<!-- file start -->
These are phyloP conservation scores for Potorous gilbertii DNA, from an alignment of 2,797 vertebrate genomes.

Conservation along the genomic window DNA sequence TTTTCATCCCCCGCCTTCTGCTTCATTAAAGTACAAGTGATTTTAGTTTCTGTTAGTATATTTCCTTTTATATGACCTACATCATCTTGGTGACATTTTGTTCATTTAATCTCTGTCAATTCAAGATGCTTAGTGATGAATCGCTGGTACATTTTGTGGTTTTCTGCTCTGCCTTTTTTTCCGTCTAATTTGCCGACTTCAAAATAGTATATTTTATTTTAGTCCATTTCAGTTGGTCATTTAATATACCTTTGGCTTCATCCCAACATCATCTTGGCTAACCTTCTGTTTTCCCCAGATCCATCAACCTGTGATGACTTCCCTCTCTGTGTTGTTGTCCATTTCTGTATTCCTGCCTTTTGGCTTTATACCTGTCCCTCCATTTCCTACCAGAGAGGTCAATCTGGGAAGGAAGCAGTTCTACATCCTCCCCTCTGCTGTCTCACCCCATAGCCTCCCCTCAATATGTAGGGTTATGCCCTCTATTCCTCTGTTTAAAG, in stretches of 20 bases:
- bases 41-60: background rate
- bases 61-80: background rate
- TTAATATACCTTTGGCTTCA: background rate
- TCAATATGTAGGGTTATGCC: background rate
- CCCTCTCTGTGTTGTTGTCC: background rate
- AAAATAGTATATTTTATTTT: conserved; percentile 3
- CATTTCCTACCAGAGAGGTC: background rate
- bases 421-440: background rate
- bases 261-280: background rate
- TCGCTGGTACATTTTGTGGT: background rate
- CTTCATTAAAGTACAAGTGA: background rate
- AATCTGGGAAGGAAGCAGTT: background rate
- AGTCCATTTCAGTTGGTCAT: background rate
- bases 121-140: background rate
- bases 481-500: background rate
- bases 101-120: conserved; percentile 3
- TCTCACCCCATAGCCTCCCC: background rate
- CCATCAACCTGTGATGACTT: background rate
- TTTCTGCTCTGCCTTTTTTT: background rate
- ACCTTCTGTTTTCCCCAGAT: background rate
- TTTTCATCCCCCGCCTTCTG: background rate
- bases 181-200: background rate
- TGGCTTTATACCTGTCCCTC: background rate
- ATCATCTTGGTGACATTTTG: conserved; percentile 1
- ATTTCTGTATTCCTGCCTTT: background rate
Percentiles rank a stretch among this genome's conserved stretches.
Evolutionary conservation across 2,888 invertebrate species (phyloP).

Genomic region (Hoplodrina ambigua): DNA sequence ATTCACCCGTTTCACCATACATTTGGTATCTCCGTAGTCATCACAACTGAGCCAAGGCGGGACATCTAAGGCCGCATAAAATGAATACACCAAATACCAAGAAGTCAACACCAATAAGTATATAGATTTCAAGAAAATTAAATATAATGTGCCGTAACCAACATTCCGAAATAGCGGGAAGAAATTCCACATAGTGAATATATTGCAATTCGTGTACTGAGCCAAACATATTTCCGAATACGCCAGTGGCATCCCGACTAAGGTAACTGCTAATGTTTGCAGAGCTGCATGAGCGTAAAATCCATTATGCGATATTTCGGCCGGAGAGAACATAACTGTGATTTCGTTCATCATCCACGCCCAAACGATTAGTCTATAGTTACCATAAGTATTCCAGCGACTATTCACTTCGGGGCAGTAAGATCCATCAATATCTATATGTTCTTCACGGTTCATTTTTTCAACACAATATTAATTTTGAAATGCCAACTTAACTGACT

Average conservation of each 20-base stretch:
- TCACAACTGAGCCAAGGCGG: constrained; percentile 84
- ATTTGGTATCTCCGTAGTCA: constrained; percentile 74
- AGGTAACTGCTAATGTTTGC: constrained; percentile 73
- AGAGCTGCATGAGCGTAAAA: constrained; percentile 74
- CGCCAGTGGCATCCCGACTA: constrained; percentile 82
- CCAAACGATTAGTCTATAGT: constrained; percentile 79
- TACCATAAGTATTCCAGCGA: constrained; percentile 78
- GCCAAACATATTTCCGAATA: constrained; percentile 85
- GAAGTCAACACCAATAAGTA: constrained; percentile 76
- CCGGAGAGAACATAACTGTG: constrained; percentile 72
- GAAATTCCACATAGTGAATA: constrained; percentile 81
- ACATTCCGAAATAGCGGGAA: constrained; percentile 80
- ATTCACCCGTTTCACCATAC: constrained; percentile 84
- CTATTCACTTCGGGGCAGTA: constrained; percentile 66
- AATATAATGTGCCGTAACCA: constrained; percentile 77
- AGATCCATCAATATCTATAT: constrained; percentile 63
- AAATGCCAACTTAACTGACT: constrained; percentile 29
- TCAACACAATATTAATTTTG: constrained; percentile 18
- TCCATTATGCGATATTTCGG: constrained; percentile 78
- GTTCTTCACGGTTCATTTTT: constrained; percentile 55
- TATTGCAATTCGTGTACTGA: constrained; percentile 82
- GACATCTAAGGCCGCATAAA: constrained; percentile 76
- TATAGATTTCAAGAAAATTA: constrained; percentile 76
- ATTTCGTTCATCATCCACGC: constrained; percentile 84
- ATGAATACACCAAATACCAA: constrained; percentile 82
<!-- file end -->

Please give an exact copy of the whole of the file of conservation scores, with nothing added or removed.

These are phyloP conservation scores for Potorous gilbertii DNA, from an alignment of 2,797 vertebrate genomes.

Conservation along the genomic window DNA sequence TTTTCATCCCCCGCCTTCTGCTTCATTAAAGTACAAGTGATTTTAGTTTCTGTTAGTATATTTCCTTTTATATGACCTACATCATCTTGGTGACATTTTGTTCATTTAATCTCTGTCAATTCAAGATGCTTAGTGATGAATCGCTGGTACATTTTGTGGTTTTCTGCTCTGCCTTTTTTTCCGTCTAATTTGCCGACTTCAAAATAGTATATTTTATTTTAGTCCATTTCAGTTGGTCATTTAATATACCTTTGGCTTCATCCCAACATCATCTTGGCTAACCTTCTGTTTTCCCCAGATCCATCAACCTGTGATGACTTCCCTCTCTGTGTTGTTGTCCATTTCTGTATTCCTGCCTTTTGGCTTTATACCTGTCCCTCCATTTCCTACCAGAGAGGTCAATCTGGGAAGGAAGCAGTTCTACATCCTCCCCTCTGCTGTCTCACCCCATAGCCTCCCCTCAATATGTAGGGTTATGCCCTCTATTCCTCTGTTTAAAG, in stretches of 20 bases:
- bases 41-60: background rate
- bases 61-80: background rate
- TTAATATACCTTTGGCTTCA: background rate
- TCAATATGTAGGGTTATGCC: background rate
- CCCTCTCTGTGTTGTTGTCC: background rate
- AAAATAGTATATTTTATTTT: conserved; percentile 3
- CATTTCCTACCAGAGAGGTC: background rate
- bases 421-440: background rate
- bases 261-280: background rate
- TCGCTGGTACATTTTGTGGT: background rate
- CTTCATTAAAGTACAAGTGA: background rate
- AATCTGGGAAGGAAGCAGTT: background rate
- AGTCCATTTCAGTTGGTCAT: background rate
- bases 121-140: background rate
- bases 481-500: background rate
- bases 101-120: conserved; percentile 3
- TCTCACCCCATAGCCTCCCC: background rate
- CCATCAACCTGTGATGACTT: background rate
- TTTCTGCTCTGCCTTTTTTT: background rate
- ACCTTCTGTTTTCCCCAGAT: background rate
- TTTTCATCCCCCGCCTTCTG: background rate
- bases 181-200: background rate
- TGGCTTTATACCTGTCCCTC: background rate
- ATCATCTTGGTGACATTTTG: conserved; percentile 1
- ATTTCTGTATTCCTGCCTTT: background rate
Percentiles rank a stretch among this genome's conserved stretches.
Evolutionary conservation across 2,888 invertebrate species (phyloP).

Genomic region (Hoplodrina ambigua): DNA sequence ATTCACCCGTTTCACCATACATTTGGTATCTCCGTAGTCATCACAACTGAGCCAAGGCGGGACATCTAAGGCCGCATAAAATGAATACACCAAATACCAAGAAGTCAACACCAATAAGTATATAGATTTCAAGAAAATTAAATATAATGTGCCGTAACCAACATTCCGAAATAGCGGGAAGAAATTCCACATAGTGAATATATTGCAATTCGTGTACTGAGCCAAACATATTTCCGAATACGCCAGTGGCATCCCGACTAAGGTAACTGCTAATGTTTGCAGAGCTGCATGAGCGTAAAATCCATTATGCGATATTTCGGCCGGAGAGAACATAACTGTGATTTCGTTCATCATCCACGCCCAAACGATTAGTCTATAGTTACCATAAGTATTCCAGCGACTATTCACTTCGGGGCAGTAAGATCCATCAATATCTATATGTTCTTCACGGTTCATTTTTTCAACACAATATTAATTTTGAAATGCCAACTTAACTGACT

Average conservation of each 20-base stretch:
- TCACAACTGAGCCAAGGCGG: constrained; percentile 84
- ATTTGGTATCTCCGTAGTCA: constrained; percentile 74
- AGGTAACTGCTAATGTTTGC: constrained; percentile 73
- AGAGCTGCATGAGCGTAAAA: constrained; percentile 74
- CGCCAGTGGCATCCCGACTA: constrained; percentile 82
- CCAAACGATTAGTCTATAGT: constrained; percentile 79
- TACCATAAGTATTCCAGCGA: constrained; percentile 78
- GCCAAACATATTTCCGAATA: constrained; percentile 85
- GAAGTCAACACCAATAAGTA: constrained; percentile 76
- CCGGAGAGAACATAACTGTG: constrained; percentile 72
- GAAATTCCACATAGTGAATA: constrained; percentile 81
- ACATTCCGAAATAGCGGGAA: constrained; percentile 80
- ATTCACCCGTTTCACCATAC: constrained; percentile 84
- CTATTCACTTCGGGGCAGTA: constrained; percentile 66
- AATATAATGTGCCGTAACCA: constrained; percentile 77
- AGATCCATCAATATCTATAT: constrained; percentile 63
- AAATGCCAACTTAACTGACT: constrained; percentile 29
- TCAACACAATATTAATTTTG: constrained; percentile 18
- TCCATTATGCGATATTTCGG: constrained; percentile 78
- GTTCTTCACGGTTCATTTTT: constrained; percentile 55
- TATTGCAATTCGTGTACTGA: constrained; percentile 82
- GACATCTAAGGCCGCATAAA: constrained; percentile 76
- TATAGATTTCAAGAAAATTA: constrained; percentile 76
- ATTTCGTTCATCATCCACGC: constrained; percentile 84
- ATGAATACACCAAATACCAA: constrained; percentile 82